Growing pains; penalties haunt Tomahawks against Bow

By TOM KING
Staff Writer

MANCHESTER – The best advice Merrimack High School hockey coach Matt Davis has for his team this young season is simple: The box is bad.

The penalty box, that is.

The Tomahawks’ fell to 0-3 in Division II after giving up four power -play goals in a 6-0 loss to Bow on Jan. 4 at West Side Arena.

"The power play’s been a constant struggle," Merrimack coach Matt Davis said. "If we play 5 on 5, we’re a decent team. But as soon as we start killing penalties, it runs out the energy on the bench, and it also runs out on the ice. You don’t see a lot of good things happening.

"One even-strength goal, if we play even strength the entire game, it probably evens out."

But that wasn’t the case. Bow, leading 1-0 after one on Brody Call’s unassisted even strength goal, pumped in four in the second, three with the man advantage. The killer was a boarding penalty to Merrimack’s Stephen Licata at 11:21, which in high school is an automatic five minute major.

Bow took advantage with power -play goals from Austin Scarinza and Brandon Tibbetts to take a 5-0 lead after two. Earlier in the period (7:08), Chris Mead gave the Falcons (4-1) a 3-0 lead with another
power play score.

Bow assistant coach Corey Laroche had tinkered with the power play earlier at the request of head man Tim Walsh, and the results spoke for themselves.

"He went over it with the guys on the board in practice, and get Chris Mead involved more and he set the tone right away," Walsh said. "But that’s why we preach on taking penalties. A five-minute major is hard to kill off. We’ve got a group of older guys that can play and take advantage of that."

In fact, special teams played an even bigger role as the Tomahawks went 0 for 3 on their own power play and gave up a shorthanded goal to boot. That score, by Doug Champagne (he also had two assists) came at 1:44 of the second period and put the Falcons up 2-0, setting a tone.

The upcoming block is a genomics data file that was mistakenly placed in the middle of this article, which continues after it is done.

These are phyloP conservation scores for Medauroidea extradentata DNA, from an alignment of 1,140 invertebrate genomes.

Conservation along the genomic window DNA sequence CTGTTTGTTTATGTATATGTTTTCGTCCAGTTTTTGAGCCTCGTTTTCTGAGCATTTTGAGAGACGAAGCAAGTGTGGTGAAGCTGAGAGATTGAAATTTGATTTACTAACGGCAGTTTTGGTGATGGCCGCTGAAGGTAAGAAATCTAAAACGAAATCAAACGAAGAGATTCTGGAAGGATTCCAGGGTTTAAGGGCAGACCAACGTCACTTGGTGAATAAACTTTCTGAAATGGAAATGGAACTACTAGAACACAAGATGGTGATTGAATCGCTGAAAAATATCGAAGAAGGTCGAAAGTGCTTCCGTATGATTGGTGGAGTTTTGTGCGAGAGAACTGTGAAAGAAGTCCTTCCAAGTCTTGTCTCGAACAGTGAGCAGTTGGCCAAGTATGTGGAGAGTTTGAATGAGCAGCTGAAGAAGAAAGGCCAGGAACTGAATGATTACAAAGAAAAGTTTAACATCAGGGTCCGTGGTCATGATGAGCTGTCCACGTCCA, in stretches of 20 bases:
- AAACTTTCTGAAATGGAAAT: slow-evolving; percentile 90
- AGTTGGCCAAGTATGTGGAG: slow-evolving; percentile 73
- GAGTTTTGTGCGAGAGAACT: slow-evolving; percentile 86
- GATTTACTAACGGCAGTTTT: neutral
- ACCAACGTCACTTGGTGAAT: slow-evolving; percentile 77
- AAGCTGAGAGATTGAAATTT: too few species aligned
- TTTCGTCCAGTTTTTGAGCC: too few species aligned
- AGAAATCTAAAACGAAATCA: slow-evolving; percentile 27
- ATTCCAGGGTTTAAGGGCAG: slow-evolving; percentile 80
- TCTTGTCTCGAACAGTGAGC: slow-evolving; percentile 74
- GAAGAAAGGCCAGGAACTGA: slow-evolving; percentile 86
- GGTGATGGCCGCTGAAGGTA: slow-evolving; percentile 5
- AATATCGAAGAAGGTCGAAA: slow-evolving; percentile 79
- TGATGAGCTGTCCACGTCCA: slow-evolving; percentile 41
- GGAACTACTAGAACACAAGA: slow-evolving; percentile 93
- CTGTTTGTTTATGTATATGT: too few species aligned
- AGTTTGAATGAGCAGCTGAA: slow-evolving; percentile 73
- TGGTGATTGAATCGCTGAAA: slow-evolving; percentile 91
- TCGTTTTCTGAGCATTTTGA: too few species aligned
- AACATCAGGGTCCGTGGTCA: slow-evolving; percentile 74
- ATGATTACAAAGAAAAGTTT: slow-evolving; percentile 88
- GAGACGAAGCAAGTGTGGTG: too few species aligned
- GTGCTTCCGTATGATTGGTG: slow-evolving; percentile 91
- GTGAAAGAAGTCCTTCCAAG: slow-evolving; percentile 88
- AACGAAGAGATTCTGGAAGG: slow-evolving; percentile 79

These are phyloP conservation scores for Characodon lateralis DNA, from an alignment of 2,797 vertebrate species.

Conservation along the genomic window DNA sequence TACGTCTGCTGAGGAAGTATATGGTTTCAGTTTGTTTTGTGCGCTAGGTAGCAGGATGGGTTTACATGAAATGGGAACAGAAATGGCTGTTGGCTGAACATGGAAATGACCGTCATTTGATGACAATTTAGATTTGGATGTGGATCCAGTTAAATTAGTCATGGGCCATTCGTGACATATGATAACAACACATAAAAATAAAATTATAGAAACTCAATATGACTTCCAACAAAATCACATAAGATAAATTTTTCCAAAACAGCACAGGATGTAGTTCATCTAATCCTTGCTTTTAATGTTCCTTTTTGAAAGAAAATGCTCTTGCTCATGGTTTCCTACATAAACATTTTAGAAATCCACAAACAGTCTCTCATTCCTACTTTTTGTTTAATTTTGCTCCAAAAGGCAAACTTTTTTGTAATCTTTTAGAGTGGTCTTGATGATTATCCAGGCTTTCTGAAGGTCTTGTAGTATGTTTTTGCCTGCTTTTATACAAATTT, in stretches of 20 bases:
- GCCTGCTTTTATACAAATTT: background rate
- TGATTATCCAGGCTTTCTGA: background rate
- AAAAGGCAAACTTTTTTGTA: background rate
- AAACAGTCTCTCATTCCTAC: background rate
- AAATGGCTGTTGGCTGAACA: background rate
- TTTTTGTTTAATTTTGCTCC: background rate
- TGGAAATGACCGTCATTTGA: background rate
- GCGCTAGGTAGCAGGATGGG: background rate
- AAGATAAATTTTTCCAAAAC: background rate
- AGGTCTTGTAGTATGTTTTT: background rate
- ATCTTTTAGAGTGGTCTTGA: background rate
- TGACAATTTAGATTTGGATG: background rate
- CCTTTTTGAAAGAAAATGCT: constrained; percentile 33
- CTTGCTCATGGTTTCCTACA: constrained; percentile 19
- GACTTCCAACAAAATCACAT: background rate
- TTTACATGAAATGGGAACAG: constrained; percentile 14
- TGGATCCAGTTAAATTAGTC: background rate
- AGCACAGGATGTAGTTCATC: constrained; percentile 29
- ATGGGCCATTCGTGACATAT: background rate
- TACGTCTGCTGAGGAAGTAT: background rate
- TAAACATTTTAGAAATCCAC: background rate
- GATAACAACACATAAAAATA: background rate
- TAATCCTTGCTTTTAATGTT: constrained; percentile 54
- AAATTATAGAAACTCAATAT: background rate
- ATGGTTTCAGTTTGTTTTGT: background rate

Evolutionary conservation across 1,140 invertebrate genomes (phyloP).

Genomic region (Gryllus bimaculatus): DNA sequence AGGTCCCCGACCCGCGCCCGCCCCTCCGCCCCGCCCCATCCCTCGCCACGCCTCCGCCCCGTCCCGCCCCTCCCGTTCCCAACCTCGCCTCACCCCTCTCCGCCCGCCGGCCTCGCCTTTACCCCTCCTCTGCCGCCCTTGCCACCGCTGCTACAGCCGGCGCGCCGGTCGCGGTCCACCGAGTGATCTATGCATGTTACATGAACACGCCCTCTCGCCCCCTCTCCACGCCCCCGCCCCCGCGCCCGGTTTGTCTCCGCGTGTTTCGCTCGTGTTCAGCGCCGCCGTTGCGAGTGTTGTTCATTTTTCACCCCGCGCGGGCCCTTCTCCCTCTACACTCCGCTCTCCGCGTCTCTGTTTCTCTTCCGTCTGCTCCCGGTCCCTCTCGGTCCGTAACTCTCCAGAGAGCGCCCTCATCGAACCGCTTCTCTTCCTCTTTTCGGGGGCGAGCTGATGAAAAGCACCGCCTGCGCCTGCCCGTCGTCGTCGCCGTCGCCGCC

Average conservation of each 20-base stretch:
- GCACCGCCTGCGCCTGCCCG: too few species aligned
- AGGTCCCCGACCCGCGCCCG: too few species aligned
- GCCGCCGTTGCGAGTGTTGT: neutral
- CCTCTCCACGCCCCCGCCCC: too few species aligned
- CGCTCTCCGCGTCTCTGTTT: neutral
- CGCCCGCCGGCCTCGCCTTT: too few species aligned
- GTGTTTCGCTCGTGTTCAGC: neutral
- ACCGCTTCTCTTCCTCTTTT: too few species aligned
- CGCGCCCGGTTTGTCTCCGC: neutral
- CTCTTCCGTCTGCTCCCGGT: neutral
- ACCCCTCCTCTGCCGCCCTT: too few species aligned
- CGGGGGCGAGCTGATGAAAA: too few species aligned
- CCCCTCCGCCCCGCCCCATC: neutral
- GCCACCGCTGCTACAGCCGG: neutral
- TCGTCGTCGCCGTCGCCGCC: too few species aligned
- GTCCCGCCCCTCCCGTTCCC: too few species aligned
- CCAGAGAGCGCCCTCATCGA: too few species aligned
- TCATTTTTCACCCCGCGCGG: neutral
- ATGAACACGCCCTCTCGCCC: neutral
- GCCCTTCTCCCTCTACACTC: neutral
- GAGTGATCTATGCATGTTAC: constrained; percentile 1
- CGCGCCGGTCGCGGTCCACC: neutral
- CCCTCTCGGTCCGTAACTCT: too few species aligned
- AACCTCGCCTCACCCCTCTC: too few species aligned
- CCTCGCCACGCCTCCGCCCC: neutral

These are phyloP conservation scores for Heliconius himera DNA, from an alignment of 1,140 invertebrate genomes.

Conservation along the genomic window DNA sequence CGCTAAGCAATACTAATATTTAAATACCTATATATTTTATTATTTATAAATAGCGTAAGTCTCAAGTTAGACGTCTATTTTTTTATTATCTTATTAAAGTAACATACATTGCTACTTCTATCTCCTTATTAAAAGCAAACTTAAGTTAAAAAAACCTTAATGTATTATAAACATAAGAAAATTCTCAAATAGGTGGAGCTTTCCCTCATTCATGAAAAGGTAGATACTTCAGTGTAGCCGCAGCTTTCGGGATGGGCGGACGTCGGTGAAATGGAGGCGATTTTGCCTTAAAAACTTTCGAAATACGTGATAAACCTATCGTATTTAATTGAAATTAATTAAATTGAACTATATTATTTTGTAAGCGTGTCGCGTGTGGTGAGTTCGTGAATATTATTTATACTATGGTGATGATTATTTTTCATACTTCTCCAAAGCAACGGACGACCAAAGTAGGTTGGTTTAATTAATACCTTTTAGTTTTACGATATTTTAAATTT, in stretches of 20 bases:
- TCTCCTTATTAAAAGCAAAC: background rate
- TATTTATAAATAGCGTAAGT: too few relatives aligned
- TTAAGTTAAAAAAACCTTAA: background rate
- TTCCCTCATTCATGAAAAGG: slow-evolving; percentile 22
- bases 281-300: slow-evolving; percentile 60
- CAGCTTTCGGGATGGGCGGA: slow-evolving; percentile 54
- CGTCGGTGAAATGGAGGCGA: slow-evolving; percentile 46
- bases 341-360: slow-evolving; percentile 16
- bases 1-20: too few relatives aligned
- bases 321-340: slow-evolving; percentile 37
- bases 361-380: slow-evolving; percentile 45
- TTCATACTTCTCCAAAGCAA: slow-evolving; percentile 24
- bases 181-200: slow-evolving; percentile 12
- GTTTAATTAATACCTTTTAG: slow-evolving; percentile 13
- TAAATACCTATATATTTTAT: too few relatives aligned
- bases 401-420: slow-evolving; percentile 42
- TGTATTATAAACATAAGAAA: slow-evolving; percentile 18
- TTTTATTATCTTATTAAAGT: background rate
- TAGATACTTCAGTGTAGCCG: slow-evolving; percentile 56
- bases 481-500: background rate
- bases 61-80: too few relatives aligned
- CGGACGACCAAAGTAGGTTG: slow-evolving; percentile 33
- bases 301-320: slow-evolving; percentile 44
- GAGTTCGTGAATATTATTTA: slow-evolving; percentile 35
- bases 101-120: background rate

"I feel like it did,"Walsh said. "When you get a shorthanded goal, some power play goals and the extended power play, it really kind of changes the whole game."

"If you can’t score on a power play, you’re in a tough spot," Davis said.

It didn’t help Merrimack that down 2-0, the ‘Hawks’ Owen O’Brien had an apparent goal disallowed.

"I think a goal would’ve really helped with momentum and kind of given us some confidence," Davis said. "(The officials’) explanation was they were out of position, so they couldn’t make the confident call it was a goal."

O’Brien was stopped on a breakaway by Bow goalie Nathan Carrier (12 saves) early in the third period, but by that point it mattered little. Bow’s Austin Beaudette picked up another power play goal, with Colin Tracy getting his second assist, early in the third to click on running time.

It’s early, but what does Davis see down the road?

"In all honesty, I think we have a lot of talent, a lot of speed and strength when it comes to certain positions," he said. "But what I think we need to work on, besides the special teams, is also just getting shots on net. Every game we’ve had low shots on net.

And on Wednesday, the ‘Hawks were boxed in.